It’s been a decent start for third-year quarterback Mark Sanchez(notes), the former first round pick who’s completed 63 percent of his passes and thrown for four touchdowns in leading the New York Jets to victories in their first two games.
Sanchez, though, has also thrown three interceptions. He enters Week 3 with a middle-of-the-road passer rating of 87.7. That’s an improvement over the low 70s Sanchez averaged in his first two seasons after signing a rookie contract worth up to $60 million over five years. This season happen to be the balloon year of Sanchez’s five-year deal: he’s owed $14.75 million. Like any QB drafted high, Sanchez is being paid for the potential the club figures he has to develop into a star. But while he’s progressing, there’s no way to avoid viewing his salary as anything but excessive until that big year actually comes.
Hence, Sanchez is our choice to top the 2011 list of the NFL’s most overpaid players. Measuring pay vs. performance is trickier for football than for other sports. Quarterback ratings and yardage numbers are useful, but statistics in the NFL trend toward systems and game plans more so than in other sports. A top cornerback may lack big stats because opposing offenses avoid throwing to his side of the field (the Jets’ Darrelle Revis(notes), known as a top corner, picked off zero passes last season because he rarely saw the ball).
So picking the most overpaid requires a touch of subjectivity and some common sense. Going down the list of the NFL’s highest 100 salaries for 2011, we focused on those whose career history is lacking not only statistically (QB passer ratings, etc.) but on those who haven’t consistently earned starting berths or who haven’t made All Pro despite collecting one of the top salaries in the game at his position. Base 2011 salaries were used, according to data kept by spotrac.com – not annual averages or one-time bonus payments.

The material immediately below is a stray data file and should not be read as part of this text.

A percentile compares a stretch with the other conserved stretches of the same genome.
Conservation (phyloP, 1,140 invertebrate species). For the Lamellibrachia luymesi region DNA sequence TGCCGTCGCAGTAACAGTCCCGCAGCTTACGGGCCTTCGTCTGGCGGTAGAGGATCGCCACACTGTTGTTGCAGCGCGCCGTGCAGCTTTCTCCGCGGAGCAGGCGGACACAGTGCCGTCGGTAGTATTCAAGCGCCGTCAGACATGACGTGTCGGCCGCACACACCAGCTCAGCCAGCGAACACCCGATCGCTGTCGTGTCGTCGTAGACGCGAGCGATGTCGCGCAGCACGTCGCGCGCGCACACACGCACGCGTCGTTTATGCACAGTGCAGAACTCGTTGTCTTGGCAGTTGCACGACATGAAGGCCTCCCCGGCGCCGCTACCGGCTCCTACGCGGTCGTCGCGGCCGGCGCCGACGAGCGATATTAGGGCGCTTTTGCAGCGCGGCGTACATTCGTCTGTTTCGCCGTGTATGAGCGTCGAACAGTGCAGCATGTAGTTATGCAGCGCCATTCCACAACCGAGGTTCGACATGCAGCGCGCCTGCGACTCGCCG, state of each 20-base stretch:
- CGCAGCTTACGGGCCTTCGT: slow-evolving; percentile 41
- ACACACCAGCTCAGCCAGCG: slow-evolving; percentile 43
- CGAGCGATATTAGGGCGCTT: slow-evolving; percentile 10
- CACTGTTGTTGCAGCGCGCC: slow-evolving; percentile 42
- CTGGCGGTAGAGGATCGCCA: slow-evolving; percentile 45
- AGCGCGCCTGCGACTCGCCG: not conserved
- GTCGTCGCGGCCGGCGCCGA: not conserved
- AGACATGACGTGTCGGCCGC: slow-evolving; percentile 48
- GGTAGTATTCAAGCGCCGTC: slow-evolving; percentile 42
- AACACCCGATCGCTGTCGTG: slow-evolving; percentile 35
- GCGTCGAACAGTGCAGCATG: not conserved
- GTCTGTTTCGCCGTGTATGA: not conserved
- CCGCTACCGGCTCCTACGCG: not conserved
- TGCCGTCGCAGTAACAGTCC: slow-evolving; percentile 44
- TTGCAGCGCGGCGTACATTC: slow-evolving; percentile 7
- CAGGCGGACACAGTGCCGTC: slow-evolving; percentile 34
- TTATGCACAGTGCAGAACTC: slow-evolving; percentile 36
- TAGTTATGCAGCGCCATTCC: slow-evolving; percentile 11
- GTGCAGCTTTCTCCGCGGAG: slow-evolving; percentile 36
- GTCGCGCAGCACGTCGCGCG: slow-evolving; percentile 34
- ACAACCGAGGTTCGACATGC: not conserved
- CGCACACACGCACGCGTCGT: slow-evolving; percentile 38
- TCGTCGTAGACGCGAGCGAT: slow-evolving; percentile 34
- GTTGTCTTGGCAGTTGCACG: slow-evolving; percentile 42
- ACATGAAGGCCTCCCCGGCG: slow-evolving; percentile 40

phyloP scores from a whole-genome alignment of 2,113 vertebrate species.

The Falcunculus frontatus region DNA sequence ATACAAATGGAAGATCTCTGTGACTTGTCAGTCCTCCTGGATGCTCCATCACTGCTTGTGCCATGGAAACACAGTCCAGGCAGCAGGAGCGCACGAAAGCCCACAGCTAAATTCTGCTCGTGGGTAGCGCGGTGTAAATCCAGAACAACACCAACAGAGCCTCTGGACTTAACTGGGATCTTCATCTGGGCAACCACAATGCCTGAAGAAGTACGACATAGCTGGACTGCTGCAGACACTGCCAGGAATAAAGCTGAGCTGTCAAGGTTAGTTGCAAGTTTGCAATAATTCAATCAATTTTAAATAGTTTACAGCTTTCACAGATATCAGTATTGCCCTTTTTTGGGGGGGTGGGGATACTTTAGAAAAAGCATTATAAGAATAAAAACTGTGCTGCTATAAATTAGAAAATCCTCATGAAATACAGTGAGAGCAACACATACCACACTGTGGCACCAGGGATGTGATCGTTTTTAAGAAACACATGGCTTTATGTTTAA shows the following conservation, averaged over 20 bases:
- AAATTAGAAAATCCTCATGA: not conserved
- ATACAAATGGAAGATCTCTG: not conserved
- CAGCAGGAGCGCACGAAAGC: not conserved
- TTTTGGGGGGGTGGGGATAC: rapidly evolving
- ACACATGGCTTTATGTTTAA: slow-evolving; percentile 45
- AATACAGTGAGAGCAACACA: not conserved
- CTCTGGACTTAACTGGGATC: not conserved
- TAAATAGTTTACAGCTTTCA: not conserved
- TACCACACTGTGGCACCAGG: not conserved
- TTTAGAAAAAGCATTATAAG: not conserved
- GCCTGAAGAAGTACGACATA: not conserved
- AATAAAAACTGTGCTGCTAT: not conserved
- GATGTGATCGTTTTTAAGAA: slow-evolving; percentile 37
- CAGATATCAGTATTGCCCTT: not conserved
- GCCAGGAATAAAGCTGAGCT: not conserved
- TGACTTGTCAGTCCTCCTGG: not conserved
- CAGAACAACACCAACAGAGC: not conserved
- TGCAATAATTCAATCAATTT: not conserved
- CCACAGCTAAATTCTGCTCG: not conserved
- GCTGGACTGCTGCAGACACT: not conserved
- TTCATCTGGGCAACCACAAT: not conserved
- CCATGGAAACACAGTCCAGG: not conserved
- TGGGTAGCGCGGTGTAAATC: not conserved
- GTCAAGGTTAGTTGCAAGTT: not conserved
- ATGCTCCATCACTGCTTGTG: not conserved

Quarterbacks joining Sanchez on the all-overpaid list: San Francisco’s Alex Smith, who’s started just 50 games while putting up mediocre stats over six seasons, and Kansas City’s Matt Cassel(notes), who is coming off a Pro Bowl season for the first time but whose $12.25 salary still dwarfs his status among top QBs.
Others fitting the bill: Atlanta Falcons’ cornerback Dunta Robinson(notes), whose $5.5 million salary places him in the top ten at his position despite the fact that he’s never made All Pro and who is ranked by ESPN as the NFL’s 19th best corner, and Miami defensive tackle Paul Soliai(notes), who will collect over $12 million this season after the Dolphins tagged him as their franchise player, despite starting just 20 games in his first four years.
The top five:
1. www.forbes.com/pictures/eddf45ejhi/mark-sanchez-2?partner=yahoosports">Mark Sanchez, New York Jets
2. www.forbes.com/pictures/eddf45ejhi/roy-williams-dunta-robinson?partner=yahoosports">Dunta Robinson, Atlanta Falcons
3. www.forbes.com/pictures/eddf45ejhi/alex-smith?partner=yahoosports">Alex Smith, San Francisco 49ers
4. www.forbes.com/pictures/eddf45ejhi/paul-soliai-2?partner=yahoosports">Paul Soliai, Miami Dolphins
5. www.forbes.com/pictures/eddf45ejhi/owen-daniels?partner=yahoosports">Owen Daniels, Houston Texans